Tuesday, April 22, 2014

Deal expected in ex-hijacker's case

William Potts
William Potts, who hijacked a plane to Cuba in 1984, is expected to change his plea to guilty, according to a court order signed today.
A change of plea hearing is set for 10:30 a.m. May 2 before U.S. District Court Judge Robin S. Rosenbaum in Fort Lauderdale.
Potts was a fugitive in Cuba for years before surrendering to U.S. authorities in November. His initial plea was not guilty. Now, though, it appears he'll change his plea to guilty as part of a plea bargain with the government.
Prosecutors have until April 30 to submit such an agreement to the court.
A calendar call set for 12:30 p.m. Wednesday has been cancelled.

No Commotion in Cuba yet

Wireless routers are part of the Commotion network in Sayada. Photo: New York Times
A surveillance-resistant tool called Commotion is not yet operational in Cuba, the U.S. Agency for International Development told the New York Times.
The Open Technology Institute created Commotion, an open-source tool that would allow democracy activists in Cuba and other nations to build independent wireless networks. I wrote about it in March 2013 (See "Cuba likely target for mesh network").
Mesh networks, originally designed for military applications, allow activists to operate independent of central authorities' communication infrastructure.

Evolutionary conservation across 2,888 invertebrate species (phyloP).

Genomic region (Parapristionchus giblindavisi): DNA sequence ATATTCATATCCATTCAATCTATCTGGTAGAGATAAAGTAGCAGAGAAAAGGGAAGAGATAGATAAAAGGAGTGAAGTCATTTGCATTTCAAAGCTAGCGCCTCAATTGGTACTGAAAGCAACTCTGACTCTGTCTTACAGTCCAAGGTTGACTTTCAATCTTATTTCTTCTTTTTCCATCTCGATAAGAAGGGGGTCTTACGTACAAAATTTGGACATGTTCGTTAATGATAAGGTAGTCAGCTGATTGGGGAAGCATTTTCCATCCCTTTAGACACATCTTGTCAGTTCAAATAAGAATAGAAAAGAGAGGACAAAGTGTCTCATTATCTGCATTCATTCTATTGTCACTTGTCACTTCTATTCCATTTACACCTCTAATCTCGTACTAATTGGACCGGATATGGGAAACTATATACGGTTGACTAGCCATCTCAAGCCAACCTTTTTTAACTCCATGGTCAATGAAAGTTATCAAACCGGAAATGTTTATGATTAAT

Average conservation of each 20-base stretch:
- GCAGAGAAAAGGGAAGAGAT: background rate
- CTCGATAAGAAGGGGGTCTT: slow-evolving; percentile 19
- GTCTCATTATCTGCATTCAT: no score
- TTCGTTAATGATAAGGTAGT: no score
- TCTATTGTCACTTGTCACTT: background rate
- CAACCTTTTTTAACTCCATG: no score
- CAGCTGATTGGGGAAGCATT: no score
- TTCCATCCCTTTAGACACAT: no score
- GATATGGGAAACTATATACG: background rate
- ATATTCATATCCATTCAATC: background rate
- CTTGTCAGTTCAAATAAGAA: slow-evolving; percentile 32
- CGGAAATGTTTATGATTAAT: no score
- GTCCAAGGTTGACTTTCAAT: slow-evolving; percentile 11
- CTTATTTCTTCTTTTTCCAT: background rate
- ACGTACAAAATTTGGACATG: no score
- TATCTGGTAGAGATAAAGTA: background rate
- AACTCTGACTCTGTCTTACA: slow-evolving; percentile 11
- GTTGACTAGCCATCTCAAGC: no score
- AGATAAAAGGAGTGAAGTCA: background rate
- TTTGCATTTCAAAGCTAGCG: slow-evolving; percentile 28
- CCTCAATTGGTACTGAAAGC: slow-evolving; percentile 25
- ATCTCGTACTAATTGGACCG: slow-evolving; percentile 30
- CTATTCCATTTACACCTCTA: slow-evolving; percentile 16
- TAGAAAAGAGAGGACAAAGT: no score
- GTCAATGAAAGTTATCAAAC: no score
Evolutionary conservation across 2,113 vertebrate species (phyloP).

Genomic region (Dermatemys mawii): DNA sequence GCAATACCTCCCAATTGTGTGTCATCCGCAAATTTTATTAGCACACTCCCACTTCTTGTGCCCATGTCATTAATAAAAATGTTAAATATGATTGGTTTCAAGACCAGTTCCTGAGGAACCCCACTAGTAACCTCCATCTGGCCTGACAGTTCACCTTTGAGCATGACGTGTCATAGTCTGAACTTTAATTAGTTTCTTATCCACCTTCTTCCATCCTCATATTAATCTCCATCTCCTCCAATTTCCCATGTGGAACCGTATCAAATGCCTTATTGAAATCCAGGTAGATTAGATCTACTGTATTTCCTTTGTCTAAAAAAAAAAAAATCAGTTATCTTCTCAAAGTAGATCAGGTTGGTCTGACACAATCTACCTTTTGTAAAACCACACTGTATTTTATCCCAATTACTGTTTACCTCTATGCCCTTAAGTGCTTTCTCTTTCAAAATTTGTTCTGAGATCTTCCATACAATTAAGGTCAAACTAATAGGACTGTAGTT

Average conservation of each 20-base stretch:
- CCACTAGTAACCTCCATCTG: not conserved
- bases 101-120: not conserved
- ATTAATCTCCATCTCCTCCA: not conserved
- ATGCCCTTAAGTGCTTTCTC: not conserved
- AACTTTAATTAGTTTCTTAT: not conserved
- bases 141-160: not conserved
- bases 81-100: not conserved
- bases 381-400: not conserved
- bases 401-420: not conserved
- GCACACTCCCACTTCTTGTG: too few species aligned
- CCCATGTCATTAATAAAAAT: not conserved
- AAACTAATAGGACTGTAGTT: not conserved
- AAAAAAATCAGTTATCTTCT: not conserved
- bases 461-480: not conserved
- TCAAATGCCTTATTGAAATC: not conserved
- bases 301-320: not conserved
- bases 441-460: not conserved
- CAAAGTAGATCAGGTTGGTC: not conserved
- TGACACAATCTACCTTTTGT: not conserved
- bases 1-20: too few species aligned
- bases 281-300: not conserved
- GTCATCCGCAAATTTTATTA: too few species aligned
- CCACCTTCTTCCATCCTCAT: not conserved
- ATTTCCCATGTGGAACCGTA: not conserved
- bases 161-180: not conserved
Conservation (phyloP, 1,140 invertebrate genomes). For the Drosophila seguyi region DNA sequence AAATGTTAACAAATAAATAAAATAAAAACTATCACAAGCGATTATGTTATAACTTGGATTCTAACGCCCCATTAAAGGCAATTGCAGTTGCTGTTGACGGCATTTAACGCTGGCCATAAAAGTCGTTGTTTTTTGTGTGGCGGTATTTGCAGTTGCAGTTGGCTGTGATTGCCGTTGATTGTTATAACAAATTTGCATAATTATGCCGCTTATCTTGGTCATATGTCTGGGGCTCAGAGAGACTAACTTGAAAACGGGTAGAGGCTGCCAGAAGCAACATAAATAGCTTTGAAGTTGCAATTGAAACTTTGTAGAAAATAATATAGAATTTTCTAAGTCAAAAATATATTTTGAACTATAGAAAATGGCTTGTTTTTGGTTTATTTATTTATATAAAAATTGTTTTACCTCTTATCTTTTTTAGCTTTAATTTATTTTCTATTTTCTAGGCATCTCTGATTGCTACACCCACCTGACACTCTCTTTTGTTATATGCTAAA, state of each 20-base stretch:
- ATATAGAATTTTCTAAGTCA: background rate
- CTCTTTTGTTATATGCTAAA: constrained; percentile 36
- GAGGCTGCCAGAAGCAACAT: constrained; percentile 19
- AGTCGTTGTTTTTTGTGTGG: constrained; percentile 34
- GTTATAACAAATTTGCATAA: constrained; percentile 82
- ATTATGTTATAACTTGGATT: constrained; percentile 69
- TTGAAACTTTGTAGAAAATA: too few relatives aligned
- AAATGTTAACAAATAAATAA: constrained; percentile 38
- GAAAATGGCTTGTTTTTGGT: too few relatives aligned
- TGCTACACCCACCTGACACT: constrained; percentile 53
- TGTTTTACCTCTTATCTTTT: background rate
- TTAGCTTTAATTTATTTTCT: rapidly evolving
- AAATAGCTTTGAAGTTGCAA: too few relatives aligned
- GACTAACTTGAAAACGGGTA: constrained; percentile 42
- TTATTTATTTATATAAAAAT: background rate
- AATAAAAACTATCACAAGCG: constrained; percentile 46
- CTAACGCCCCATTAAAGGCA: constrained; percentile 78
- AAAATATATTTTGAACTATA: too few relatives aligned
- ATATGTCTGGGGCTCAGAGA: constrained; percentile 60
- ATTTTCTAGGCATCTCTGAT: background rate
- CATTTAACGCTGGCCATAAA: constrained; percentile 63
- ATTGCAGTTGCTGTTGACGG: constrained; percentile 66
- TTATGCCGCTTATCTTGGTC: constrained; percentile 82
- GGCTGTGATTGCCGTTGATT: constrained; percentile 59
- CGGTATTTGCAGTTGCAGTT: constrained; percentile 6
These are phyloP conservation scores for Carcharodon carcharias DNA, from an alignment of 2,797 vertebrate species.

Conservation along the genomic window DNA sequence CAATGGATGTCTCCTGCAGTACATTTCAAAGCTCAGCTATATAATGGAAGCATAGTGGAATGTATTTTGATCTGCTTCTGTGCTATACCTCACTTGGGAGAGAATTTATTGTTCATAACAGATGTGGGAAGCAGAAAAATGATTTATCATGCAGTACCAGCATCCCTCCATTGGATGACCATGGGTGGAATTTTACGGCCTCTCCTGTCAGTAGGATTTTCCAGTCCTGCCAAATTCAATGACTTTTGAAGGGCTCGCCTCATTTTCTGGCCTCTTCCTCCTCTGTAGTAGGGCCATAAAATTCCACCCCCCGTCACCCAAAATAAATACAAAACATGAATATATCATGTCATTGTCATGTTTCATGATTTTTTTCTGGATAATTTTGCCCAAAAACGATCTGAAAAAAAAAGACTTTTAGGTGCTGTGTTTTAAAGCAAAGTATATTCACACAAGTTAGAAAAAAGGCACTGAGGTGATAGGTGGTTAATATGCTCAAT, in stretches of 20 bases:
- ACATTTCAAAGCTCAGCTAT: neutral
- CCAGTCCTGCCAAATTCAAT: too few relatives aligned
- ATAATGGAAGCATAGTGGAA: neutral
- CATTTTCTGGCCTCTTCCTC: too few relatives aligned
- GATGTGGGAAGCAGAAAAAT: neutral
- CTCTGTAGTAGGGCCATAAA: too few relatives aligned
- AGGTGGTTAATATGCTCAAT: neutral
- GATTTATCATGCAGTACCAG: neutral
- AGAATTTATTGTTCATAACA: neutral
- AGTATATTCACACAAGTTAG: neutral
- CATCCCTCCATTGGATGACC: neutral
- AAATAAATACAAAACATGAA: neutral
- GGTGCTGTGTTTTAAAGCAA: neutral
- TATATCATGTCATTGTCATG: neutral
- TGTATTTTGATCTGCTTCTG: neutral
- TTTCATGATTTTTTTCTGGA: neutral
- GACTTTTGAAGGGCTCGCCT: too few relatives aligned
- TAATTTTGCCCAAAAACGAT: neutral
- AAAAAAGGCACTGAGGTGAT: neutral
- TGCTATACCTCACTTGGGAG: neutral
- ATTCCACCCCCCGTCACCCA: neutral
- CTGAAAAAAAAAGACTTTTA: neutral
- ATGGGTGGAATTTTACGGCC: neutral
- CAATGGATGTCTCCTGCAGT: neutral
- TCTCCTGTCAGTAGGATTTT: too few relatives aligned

The Times said the U.S. government sees its mesh network in Sayada, Tunisia, "as a test of the concept before it is deployed in more contested zones."
In September 2012, USAID gave the New America Foundation $4.3 million for a three-year Cuba project. OTI is part of the foundation.
USAID spokesman Matt Herrick told the Times:
We are reviewing the program, and it is not operational in Cuba at this time. No one has traveled to Cuba for this grant.

Monday, April 21, 2014

ZunZuneo: Barely wet

A drop in the bucket. Photo: Wikipedia
The U.S. government reportedly spent $1.6 million on ZunZuneo, the so-called Cuban Twitter. But it isn't the amount that some people find troubling - it's the idea. American University Professor William LeoGrande said:
The problem is that the U.S. doesn’t think the law needs to be respected. It offends Cuba’s sense of sovereignty that the United States acts like its laws don’t matter.
LeoGrande and others gathered April 16 in Washington, D.C., and discussed ZunZuneo and other U.S. government-financed programs in Cuba. Capital News Service quoted Cuban Second Secretary Alexander Rodriguez Salazar as saying:
USAID is illegal in Cuba. Anything USAID does in Cuba is illegal because their sole presence in Cuba is not permitted.
USAID, or the U.S. Agency for International Development, operated ZunZuneo from 2010 to 2012. Democracy activists defend the project. They suggest that the ends justify the means. And they dismiss arguments about Cuban sovereignty, saying the socialist government has no legitimacy.
USAID began working in Cuba without the socialist government's permission in the 1990s. Some $240 million later, the Cuban government remains in power.

Top 100 federal contractors

None of U.S. government's top 100 contractors is doing democracy work in Cuba. Defense contractors top the list.
The chart shows the contractors and dollar amounts for fiscal year 2013. The total amount obligated: $255 billion - $255,638,114,404.58, to be exact.
The state of California grabbed more than a billion of that, and the government of Canada, more than $566 million, according to the Federal Data Procurement System. See Excel chart.